Life insurance coverage: things to consider

It is said that the reason for buying your life insurance young it the unbeatable price. This may be true, but the problem is that it is hard to map out future potential requirements for the money. And even with the unbeatable prices, you still don’t want to overpay, so it makes sense to sit down and think about possible scenarios.

There are several methods to estimate how much term life insurance coverage you need.

The simplest one is your salary times 10. This method is indeed very simple, but I’d say it is too simple. You’d hope that your salary will grow over time. Will you be underestimating your coverage if you base it on your current salary? Probably yes. Would you be taking into account specifics of your family and life situation? Probably no.

Other methods get into a more detailed analysis of your personal situation. For example D.I.M.E. method. The abbreviation stands for:

D — debts

I — income

M — mortgage

E — education

This method suggests that the amount of coverage you need consists of 4 components. Debts such as car loan, credit card debt, line of credit and other personal (non-mortgage) loans. Income replacement, i.e. as an income provider for the family, what would it mean to have day-to-day expenses for your family supplemented to a comfortable level if you were to pass unexpectedly. Mortgage, self-explanatory. Education for your kids (if applicable). Add them all together, and call up your insurance broker, right? Not so fast. There are a few more things to consider.

Your current assets. You may already have savings that can cover (at least partially) some of the obligations. For example, you may already have contributions to RESP for your kids. How much are they projected to be by the time they start post-secondary education if you stop contributing now? This amount can be deducted from the education (E) part of the coverage estimate. You may have other savings that can provide income replacement or be used towards various obligations. If you do, you may want to deduct them from your coverage estimate.

Other coverage. Many employers provide life insurance coverage as a part of benefit package. Consider if you want to rely on this insurance and deduct it from your total estimated life insurance coverage.

Time horizon. For the income (I) part of the estimate, how long should the income last for? A popular recommendation is until your kids get independent. Other things to consider is whether you have other dependents who may need support if you pass unexpectedly or if you want the payout to continue providing income replacement for longer. Considering that in Canada the life insurance payout is a lump sum non-taxable payment, it is a good idea to discuss with your beneficiaries or the executor how the lump sum should be invested to provide lasting income, balance the risks and returns, and consider taxation of the earned income.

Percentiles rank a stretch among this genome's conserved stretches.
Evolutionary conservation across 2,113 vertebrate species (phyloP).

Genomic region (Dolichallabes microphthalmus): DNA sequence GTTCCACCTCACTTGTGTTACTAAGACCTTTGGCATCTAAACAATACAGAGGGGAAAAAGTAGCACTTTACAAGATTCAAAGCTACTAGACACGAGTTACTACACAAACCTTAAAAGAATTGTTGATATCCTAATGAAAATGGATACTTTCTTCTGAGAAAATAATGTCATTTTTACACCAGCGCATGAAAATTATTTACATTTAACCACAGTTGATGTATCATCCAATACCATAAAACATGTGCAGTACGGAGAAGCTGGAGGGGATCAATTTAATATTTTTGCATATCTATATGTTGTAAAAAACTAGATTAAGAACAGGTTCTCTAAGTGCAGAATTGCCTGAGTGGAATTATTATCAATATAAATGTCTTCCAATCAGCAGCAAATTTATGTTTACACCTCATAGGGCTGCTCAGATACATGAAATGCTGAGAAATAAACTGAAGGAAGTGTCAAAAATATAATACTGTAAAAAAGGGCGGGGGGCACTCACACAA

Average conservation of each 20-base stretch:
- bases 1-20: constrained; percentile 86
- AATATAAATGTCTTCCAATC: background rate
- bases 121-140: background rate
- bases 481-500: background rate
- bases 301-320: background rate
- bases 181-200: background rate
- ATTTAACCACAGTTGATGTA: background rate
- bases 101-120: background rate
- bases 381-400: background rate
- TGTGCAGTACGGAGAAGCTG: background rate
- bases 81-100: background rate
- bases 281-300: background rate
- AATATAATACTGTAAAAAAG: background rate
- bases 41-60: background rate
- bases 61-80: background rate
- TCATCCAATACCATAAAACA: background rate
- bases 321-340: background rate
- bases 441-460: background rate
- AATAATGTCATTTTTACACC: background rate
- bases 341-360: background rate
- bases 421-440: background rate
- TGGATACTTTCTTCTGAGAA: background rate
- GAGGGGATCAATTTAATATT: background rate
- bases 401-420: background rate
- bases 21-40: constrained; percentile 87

Contributions of other family members. If you have a partner, do you need to include the full amount of your shared obligations in your personal coverage estimate? Or do you allocate it between the two of you equally? In some other proportion? This applies to the mortgage (M) and debt (D) parts of the coverage estimate. For a family, estimating the life insurance coverage should be a group project and it needs to consider differences between your and your partner’s financial situations. If you are the breadwinner, your coverage needs to be higher than your partners, and the other way around.

Coverage layering. Term life insurance is usually sold in 5-year increments (e.g. 5-, 10- 15- year term contracts). This gives you the opportunity to layer contracts and achieve variable coverage. For example if you are purchasing 3 term contracts $100,000 each with 5-, 10- and 15- year term, you will have $300,000 coverage for the first 5 years, $200,000 for the second 5 years and $100,000 for the third 5 year increment.

Looking into the future. When estimating your life insurance coverage, you should look at your future financials and not only what you have now. As years go by, your income may increase. Will this mean “lifestyle creep” resulting in higher day-to-day expenses for your family? You will be paying off debts and mortgage. 5–10 years from now, you will not need quite as much to pay off the remainder of the debt or mortgage as you do now. If you continue contributing to RESP, the requirement to cover your kids’ education will decrease. Take into account these future changes and use coverage layering to customize your coverage.

Disclaimer: I am not a certified financial planner and this article does not constitute financial advice. Please do your own research before acting on the material of this article.


Power of math and forecasting for financial independence

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